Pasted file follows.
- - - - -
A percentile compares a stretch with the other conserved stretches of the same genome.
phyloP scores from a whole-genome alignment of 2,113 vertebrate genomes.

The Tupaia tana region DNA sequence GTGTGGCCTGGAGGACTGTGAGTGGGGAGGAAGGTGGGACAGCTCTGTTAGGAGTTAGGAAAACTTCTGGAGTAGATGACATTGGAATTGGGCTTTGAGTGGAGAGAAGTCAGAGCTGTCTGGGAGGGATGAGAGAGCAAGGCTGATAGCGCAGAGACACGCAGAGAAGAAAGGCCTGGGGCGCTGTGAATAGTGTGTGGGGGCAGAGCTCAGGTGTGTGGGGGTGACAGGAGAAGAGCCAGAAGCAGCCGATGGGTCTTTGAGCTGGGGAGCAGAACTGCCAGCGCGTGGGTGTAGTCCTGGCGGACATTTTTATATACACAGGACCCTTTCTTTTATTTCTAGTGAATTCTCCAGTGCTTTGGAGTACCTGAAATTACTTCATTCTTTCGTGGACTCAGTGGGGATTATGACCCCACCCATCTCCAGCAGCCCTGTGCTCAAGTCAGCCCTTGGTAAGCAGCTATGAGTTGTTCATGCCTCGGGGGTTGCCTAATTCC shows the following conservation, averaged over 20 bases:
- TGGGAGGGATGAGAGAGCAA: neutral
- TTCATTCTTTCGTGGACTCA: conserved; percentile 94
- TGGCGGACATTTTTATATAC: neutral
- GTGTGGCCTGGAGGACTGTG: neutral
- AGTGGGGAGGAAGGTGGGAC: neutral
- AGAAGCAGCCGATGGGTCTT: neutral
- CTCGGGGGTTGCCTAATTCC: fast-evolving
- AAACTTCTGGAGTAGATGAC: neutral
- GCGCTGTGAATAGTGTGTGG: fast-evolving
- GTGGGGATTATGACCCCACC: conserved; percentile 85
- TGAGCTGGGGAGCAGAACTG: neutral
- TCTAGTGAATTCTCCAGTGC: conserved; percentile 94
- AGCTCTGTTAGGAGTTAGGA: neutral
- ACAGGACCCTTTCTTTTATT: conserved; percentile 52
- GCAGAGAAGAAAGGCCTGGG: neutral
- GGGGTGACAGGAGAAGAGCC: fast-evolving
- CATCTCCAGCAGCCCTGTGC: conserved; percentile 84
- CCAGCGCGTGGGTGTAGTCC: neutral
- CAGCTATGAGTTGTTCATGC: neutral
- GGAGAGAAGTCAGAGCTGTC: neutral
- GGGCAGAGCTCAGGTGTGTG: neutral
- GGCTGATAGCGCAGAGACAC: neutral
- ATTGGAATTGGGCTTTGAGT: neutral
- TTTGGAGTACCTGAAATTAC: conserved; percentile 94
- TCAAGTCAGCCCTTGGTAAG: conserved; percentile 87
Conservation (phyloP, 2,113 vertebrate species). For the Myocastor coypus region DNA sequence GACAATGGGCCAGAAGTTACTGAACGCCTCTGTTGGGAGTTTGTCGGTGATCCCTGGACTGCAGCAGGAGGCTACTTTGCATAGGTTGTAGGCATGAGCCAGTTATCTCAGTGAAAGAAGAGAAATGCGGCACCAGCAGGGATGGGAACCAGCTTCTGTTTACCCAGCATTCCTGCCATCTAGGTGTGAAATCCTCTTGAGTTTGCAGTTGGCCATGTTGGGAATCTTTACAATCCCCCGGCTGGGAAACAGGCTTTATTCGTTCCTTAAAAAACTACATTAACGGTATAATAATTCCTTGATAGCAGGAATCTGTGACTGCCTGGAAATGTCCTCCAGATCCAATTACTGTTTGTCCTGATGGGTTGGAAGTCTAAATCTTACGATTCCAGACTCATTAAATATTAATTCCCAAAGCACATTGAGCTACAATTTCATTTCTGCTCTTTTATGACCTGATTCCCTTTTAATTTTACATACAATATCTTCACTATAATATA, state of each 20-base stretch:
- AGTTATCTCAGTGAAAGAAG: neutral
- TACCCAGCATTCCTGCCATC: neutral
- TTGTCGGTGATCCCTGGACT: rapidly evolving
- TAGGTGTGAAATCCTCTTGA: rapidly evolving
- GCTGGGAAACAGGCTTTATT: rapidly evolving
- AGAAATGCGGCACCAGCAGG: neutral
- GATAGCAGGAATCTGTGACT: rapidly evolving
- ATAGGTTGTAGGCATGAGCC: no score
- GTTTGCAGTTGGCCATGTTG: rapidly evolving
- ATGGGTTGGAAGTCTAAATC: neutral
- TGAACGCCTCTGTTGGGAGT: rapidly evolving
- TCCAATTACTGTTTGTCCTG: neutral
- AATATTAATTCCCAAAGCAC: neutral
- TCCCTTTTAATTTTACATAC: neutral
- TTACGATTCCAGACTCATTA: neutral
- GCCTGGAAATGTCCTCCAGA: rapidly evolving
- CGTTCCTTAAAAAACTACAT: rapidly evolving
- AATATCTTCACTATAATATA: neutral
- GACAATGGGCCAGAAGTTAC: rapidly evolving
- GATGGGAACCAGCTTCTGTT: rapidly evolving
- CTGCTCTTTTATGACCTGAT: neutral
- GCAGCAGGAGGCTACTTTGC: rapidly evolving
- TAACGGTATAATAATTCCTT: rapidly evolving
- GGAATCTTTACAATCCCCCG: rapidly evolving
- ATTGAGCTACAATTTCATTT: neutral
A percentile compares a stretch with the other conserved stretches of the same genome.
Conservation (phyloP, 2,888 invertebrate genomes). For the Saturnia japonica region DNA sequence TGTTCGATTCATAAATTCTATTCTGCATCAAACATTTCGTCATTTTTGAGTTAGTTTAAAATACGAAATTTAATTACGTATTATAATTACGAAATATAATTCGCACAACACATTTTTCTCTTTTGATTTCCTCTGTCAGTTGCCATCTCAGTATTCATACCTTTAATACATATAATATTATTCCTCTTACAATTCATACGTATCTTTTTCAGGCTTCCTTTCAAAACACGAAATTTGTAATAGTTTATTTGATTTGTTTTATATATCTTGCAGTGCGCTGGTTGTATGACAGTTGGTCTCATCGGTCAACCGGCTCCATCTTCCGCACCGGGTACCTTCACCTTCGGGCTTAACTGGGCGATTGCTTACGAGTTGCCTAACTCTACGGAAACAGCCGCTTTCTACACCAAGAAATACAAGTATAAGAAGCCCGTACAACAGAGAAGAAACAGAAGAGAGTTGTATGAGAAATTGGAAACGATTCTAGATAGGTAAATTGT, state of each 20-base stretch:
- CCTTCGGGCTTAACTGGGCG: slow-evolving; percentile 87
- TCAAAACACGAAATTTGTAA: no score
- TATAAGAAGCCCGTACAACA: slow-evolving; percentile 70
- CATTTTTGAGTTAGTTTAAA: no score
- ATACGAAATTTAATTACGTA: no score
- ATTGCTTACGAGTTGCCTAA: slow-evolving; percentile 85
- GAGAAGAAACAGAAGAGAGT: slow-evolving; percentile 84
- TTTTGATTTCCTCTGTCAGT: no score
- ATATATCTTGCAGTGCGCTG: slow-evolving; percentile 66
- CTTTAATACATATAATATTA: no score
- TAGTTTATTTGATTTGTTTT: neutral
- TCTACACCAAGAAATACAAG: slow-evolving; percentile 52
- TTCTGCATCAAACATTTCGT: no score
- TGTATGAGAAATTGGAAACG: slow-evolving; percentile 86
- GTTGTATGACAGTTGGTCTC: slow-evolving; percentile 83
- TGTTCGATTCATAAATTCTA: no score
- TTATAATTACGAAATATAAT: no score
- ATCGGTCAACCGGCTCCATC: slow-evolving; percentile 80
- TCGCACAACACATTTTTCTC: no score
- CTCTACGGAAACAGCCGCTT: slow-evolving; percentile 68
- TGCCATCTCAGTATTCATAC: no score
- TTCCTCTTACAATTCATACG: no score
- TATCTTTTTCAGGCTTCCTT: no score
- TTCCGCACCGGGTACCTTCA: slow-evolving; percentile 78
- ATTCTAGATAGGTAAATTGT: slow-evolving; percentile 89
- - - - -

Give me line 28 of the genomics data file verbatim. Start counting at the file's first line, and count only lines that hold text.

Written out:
- TCAAGTCAGCCCTTGGTAAG: conserved; percentile 87